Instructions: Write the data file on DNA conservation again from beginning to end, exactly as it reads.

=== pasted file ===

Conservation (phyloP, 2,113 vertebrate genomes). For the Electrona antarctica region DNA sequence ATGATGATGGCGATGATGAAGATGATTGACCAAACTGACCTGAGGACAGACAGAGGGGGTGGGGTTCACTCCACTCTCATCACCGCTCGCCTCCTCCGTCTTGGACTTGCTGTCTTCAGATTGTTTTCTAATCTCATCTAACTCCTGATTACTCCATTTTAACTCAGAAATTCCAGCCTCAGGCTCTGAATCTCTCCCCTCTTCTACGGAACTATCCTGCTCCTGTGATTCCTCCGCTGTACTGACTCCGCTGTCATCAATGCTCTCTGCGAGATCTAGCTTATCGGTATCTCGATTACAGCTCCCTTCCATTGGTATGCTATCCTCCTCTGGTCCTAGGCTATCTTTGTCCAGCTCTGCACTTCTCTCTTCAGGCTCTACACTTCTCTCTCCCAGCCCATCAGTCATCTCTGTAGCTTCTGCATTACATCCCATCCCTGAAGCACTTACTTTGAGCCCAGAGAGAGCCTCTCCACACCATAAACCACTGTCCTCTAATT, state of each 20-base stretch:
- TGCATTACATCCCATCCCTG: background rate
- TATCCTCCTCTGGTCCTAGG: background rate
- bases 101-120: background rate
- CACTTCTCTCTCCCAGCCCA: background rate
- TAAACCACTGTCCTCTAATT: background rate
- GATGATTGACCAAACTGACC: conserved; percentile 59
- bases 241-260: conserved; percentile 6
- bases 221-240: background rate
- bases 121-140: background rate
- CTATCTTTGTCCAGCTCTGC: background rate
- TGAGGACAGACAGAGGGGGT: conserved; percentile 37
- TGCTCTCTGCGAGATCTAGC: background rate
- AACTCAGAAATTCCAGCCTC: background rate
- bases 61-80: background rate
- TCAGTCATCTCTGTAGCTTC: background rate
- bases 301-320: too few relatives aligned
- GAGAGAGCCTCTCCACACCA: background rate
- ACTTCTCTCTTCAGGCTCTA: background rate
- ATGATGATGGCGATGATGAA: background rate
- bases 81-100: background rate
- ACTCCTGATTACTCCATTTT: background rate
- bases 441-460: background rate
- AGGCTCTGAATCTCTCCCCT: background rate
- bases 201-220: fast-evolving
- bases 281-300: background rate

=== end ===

Conservation (phyloP, 2,113 vertebrate genomes). For the Electrona antarctica region DNA sequence ATGATGATGGCGATGATGAAGATGATTGACCAAACTGACCTGAGGACAGACAGAGGGGGTGGGGTTCACTCCACTCTCATCACCGCTCGCCTCCTCCGTCTTGGACTTGCTGTCTTCAGATTGTTTTCTAATCTCATCTAACTCCTGATTACTCCATTTTAACTCAGAAATTCCAGCCTCAGGCTCTGAATCTCTCCCCTCTTCTACGGAACTATCCTGCTCCTGTGATTCCTCCGCTGTACTGACTCCGCTGTCATCAATGCTCTCTGCGAGATCTAGCTTATCGGTATCTCGATTACAGCTCCCTTCCATTGGTATGCTATCCTCCTCTGGTCCTAGGCTATCTTTGTCCAGCTCTGCACTTCTCTCTTCAGGCTCTACACTTCTCTCTCCCAGCCCATCAGTCATCTCTGTAGCTTCTGCATTACATCCCATCCCTGAAGCACTTACTTTGAGCCCAGAGAGAGCCTCTCCACACCATAAACCACTGTCCTCTAATT, state of each 20-base stretch:
- TGCATTACATCCCATCCCTG: background rate
- TATCCTCCTCTGGTCCTAGG: background rate
- bases 101-120: background rate
- CACTTCTCTCTCCCAGCCCA: background rate
- TAAACCACTGTCCTCTAATT: background rate
- GATGATTGACCAAACTGACC: conserved; percentile 59
- bases 241-260: conserved; percentile 6
- bases 221-240: background rate
- bases 121-140: background rate
- CTATCTTTGTCCAGCTCTGC: background rate
- TGAGGACAGACAGAGGGGGT: conserved; percentile 37
- TGCTCTCTGCGAGATCTAGC: background rate
- AACTCAGAAATTCCAGCCTC: background rate
- bases 61-80: background rate
- TCAGTCATCTCTGTAGCTTC: background rate
- bases 301-320: too few relatives aligned
- GAGAGAGCCTCTCCACACCA: background rate
- ACTTCTCTCTTCAGGCTCTA: background rate
- ATGATGATGGCGATGATGAA: background rate
- bases 81-100: background rate
- ACTCCTGATTACTCCATTTT: background rate
- bases 441-460: background rate
- AGGCTCTGAATCTCTCCCCT: background rate
- bases 201-220: fast-evolving
- bases 281-300: background rate